Deep foundations constructed in liquefiable soils require specialized design. The design engineer of such foundations must consider the effects of liquefaction on the foundation and overlying structure, such as excessive settlement, loss of skin friction at the soil-pile interface, and the development of downdrag on the pile. Controlled blasting was employed to liquefy a loose, saturated sand in order to test the liquefaction prevention capabilities of full-scale, vertical composite earthquake (EQ) drains and to investigate the development of downdrag on full-scale test piles. Blasting produced liquefaction at a test site without EQ drains which eventually resulted in 270 mm of settlement. Liquefaction caused the skin friction on the test pile to decrease to zero immediately following blasting. As pore pressures dissipated and the sand settled, negative skin friction developed, with a maximum magnitude of about onehalf of the positive skin friction. Blasting also produced liquefaction at a site with drains but the settlement was reduced to 225 mm, a decrease of 17% relative to the untreated site. Nevertheless, the dissipation rate dramatically increased. Skin friction did not decrease to zero in the liquefied sand and negative skin friction increased to a value equal to the positive skin friction in the liquefied layer. The computer software, FEQDrain, was utilized to develop a calibrated model of the soil profile using pore pressure and settlement data measured during blast testing. This model was then used to simulate drainage systems with smaller drain spacing and larger drain diameter. Results indicated that pore pressures and settlement could be limited to levels acceptable for many applications. However, development of downdrag on deep foundations would not likely be prevented. EQ drains provide an attractive method of liquefaction mitigation. Furthermore, liquefaction can cause significant amount of downdrag on pile foundations which should be accounted for in deep foundation design.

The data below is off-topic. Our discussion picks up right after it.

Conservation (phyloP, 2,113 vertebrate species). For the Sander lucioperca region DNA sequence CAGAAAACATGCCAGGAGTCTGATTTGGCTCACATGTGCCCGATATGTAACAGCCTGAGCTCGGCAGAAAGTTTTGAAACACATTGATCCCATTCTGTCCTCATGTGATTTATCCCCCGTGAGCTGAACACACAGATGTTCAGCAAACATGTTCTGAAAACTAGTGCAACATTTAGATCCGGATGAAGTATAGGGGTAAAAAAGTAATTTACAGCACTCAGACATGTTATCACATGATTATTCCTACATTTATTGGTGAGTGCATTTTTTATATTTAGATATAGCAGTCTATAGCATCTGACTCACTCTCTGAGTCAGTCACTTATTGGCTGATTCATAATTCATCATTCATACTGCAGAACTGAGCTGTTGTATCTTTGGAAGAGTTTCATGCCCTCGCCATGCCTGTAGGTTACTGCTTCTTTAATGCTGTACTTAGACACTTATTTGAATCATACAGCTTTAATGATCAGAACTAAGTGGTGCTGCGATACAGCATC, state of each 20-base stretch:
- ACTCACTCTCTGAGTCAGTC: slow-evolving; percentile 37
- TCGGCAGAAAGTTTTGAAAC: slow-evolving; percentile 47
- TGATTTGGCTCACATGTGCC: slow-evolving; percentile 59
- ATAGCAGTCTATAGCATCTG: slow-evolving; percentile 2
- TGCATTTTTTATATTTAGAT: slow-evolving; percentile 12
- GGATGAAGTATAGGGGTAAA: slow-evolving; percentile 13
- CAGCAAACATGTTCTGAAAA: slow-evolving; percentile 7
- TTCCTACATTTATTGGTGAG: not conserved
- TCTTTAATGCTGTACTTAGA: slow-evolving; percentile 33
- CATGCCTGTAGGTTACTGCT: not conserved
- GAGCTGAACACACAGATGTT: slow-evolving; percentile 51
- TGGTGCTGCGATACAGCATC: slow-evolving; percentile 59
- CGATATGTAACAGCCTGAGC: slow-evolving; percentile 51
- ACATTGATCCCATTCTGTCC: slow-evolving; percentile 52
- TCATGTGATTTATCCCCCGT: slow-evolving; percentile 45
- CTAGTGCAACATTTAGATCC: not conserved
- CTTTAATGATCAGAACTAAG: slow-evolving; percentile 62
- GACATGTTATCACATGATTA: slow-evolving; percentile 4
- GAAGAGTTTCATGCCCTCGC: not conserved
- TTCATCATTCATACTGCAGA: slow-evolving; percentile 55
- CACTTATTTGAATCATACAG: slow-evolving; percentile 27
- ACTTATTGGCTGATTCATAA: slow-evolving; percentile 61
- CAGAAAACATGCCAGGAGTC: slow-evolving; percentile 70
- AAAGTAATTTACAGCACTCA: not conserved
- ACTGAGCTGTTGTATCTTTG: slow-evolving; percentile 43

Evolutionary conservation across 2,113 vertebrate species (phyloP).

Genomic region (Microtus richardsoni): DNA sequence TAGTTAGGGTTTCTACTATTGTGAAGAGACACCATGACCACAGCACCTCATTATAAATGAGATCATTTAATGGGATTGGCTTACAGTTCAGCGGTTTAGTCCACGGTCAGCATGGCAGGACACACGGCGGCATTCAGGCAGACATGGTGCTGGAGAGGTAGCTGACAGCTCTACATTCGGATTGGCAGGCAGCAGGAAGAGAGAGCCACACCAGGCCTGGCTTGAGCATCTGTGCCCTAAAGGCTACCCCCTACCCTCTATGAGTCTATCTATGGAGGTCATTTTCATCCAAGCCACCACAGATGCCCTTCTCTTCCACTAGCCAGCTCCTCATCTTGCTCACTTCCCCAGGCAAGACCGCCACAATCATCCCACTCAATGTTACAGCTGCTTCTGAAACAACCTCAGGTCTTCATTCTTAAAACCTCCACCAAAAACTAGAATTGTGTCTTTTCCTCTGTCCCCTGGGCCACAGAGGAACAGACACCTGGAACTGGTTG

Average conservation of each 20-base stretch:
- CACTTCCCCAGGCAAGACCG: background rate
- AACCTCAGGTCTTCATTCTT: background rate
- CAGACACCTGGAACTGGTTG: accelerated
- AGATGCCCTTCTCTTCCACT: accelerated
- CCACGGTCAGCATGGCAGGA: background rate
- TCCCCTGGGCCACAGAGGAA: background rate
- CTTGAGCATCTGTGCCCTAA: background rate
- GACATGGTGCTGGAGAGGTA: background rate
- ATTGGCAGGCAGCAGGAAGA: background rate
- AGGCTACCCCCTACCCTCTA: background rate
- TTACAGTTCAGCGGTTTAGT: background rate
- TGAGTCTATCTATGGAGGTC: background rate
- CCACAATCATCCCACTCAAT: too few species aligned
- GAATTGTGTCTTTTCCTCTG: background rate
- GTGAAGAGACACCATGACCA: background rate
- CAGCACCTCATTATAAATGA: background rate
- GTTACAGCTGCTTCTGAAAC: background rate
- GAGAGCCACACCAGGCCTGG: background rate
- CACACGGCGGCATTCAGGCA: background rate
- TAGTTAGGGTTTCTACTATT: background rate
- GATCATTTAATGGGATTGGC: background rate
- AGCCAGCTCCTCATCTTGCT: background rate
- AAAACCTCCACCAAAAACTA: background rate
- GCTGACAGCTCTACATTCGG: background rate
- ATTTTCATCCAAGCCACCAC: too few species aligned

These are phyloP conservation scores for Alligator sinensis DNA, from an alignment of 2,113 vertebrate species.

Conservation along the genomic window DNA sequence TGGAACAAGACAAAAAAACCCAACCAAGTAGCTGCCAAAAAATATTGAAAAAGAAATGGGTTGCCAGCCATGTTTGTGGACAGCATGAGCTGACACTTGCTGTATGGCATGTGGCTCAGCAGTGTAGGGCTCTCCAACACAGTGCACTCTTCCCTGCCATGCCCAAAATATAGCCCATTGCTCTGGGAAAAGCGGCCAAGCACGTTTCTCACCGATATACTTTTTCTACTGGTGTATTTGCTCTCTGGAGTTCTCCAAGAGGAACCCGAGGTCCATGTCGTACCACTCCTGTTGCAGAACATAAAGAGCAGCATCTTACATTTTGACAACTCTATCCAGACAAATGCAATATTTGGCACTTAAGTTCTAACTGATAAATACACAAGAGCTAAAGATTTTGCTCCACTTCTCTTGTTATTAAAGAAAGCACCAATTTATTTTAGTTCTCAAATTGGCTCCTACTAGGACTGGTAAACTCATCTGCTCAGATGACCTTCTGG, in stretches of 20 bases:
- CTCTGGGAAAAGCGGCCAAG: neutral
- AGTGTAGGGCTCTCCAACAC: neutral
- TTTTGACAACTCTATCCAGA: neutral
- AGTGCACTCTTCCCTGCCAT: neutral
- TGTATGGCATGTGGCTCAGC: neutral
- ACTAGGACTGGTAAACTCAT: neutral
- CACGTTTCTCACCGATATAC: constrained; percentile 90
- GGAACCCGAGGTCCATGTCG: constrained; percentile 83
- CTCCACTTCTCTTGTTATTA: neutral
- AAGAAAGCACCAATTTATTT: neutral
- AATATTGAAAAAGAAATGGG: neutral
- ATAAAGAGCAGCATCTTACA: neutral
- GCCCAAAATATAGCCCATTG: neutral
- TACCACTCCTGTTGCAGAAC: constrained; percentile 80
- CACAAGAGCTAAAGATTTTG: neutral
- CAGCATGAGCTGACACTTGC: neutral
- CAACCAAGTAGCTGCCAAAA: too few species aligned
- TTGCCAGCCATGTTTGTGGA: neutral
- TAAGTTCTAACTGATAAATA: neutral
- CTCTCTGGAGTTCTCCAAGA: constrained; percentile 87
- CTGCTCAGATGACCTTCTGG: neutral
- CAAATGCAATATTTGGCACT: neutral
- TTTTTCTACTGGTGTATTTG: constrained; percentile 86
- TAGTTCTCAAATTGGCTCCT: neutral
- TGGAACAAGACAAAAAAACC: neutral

College and Department
Ira A. Fulton College of Engineering and Technology; Civil and Environmental Engineering
BYU ScholarsArchive Citation
Strand, Spencer R., "Liquefaction Mitigation Using Vertical Composite Drains and Liquefaction Induced Downdrag on Piles: Implications for Deep Foundation Design" (2008). All Theses and Dissertations. 1648.
liquefaction, eq drain, pile, deep foundation, FEQDrain, composite vertical drain, downdrag